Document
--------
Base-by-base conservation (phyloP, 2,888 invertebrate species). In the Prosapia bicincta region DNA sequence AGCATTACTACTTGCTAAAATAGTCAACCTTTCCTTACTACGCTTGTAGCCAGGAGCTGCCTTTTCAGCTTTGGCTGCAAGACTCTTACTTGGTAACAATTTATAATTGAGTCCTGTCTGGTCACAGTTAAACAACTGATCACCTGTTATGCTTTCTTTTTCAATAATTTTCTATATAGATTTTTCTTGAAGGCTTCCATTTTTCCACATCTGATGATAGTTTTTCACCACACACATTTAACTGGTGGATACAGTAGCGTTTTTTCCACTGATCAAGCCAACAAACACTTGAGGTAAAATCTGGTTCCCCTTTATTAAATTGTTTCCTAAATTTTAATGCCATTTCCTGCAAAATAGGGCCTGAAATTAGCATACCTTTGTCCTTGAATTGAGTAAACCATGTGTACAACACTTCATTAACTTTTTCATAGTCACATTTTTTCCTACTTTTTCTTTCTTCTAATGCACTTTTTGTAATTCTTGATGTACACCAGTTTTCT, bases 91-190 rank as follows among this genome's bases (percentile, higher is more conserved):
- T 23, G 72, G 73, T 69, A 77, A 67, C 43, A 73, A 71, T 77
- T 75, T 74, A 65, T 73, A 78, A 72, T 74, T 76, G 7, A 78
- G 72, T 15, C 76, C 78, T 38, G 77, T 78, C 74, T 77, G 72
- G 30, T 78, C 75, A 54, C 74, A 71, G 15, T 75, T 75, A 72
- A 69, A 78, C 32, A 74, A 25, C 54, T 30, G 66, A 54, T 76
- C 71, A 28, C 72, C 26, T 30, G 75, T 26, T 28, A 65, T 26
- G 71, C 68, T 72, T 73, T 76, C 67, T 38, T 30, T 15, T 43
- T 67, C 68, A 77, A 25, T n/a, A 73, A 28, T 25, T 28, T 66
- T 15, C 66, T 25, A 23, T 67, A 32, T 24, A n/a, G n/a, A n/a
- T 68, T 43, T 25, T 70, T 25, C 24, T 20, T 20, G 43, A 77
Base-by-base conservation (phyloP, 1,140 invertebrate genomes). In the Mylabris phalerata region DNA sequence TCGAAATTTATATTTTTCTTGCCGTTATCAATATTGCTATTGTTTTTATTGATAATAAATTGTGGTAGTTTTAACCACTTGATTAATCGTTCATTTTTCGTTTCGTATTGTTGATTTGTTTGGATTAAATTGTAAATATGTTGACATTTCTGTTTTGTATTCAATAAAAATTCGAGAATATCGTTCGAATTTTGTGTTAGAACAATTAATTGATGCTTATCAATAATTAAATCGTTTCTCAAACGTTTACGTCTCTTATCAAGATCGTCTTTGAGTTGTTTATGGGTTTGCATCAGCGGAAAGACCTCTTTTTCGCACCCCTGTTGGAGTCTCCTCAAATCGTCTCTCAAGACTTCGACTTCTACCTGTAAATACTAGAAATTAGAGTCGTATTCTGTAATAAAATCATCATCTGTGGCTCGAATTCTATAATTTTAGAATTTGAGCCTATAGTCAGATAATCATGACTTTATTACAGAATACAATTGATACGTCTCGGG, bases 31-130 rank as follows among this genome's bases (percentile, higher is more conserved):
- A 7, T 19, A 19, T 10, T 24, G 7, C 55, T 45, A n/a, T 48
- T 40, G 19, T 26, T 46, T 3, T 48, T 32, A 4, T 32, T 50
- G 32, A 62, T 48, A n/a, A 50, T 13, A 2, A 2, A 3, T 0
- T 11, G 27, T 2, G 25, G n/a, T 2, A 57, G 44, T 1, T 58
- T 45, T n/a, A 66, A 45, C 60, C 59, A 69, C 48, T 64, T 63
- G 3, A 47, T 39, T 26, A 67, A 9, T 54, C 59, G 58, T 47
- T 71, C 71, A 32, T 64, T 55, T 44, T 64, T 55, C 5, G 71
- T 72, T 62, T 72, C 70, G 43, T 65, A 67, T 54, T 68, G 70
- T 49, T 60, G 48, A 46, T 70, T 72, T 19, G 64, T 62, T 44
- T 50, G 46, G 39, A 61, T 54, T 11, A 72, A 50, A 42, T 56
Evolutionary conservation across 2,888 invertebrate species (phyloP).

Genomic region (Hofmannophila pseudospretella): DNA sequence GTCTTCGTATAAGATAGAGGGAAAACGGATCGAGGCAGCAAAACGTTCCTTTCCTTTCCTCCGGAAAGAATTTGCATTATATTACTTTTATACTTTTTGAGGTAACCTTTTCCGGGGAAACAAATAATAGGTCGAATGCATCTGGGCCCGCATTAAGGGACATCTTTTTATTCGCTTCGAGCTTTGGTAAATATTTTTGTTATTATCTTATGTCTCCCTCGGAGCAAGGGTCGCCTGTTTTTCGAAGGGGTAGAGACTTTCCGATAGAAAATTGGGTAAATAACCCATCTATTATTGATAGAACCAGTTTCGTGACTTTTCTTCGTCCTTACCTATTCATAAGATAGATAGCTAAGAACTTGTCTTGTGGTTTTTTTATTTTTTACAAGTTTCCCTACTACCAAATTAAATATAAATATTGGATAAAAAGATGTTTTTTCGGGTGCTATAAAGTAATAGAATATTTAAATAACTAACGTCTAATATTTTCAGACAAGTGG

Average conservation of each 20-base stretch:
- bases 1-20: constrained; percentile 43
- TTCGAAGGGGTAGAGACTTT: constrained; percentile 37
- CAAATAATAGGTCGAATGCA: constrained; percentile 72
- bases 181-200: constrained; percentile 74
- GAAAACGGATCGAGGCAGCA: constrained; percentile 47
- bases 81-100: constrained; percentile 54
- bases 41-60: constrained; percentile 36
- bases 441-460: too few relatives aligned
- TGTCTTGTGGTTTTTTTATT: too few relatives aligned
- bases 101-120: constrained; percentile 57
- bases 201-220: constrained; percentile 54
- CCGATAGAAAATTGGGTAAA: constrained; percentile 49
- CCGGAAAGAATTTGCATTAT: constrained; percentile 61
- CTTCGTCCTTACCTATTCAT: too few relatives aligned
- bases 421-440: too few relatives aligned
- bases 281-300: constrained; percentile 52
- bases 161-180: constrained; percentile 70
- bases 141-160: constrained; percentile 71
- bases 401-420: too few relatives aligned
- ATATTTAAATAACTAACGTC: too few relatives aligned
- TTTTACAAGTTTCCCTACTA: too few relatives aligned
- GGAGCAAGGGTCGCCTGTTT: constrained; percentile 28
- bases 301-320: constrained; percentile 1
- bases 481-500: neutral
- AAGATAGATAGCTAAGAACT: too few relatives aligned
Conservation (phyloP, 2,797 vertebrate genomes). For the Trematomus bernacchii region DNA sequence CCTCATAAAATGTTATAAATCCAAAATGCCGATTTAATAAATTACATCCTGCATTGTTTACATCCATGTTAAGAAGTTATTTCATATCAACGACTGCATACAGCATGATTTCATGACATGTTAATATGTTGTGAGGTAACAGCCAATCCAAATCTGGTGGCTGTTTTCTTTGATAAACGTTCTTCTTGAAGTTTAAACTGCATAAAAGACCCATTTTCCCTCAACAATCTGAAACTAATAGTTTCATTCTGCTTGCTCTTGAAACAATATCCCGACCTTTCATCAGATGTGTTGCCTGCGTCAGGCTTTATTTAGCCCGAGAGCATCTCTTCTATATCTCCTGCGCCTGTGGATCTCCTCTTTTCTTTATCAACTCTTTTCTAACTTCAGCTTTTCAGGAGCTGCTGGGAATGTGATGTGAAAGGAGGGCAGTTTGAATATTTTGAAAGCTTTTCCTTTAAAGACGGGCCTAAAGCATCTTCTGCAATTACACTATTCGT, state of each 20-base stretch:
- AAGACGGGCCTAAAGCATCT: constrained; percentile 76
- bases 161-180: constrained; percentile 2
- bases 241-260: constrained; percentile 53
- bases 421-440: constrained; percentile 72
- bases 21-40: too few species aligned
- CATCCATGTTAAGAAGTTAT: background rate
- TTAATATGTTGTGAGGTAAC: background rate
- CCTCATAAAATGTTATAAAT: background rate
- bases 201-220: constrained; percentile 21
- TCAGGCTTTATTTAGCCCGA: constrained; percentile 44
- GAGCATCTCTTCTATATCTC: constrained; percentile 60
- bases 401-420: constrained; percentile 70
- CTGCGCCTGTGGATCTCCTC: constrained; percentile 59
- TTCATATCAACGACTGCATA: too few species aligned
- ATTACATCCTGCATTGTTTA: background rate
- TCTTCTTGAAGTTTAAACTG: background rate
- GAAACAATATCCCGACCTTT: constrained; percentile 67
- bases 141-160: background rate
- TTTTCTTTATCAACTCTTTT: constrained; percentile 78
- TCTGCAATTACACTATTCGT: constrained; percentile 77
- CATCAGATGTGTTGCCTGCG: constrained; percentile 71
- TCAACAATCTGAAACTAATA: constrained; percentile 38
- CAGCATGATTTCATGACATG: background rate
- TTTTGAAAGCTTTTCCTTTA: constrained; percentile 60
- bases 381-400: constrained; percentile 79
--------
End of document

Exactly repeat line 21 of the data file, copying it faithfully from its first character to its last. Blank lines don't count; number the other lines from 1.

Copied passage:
- T 49, T 60, G 48, A 46, T 70, T 72, T 19, G 64, T 62, T 44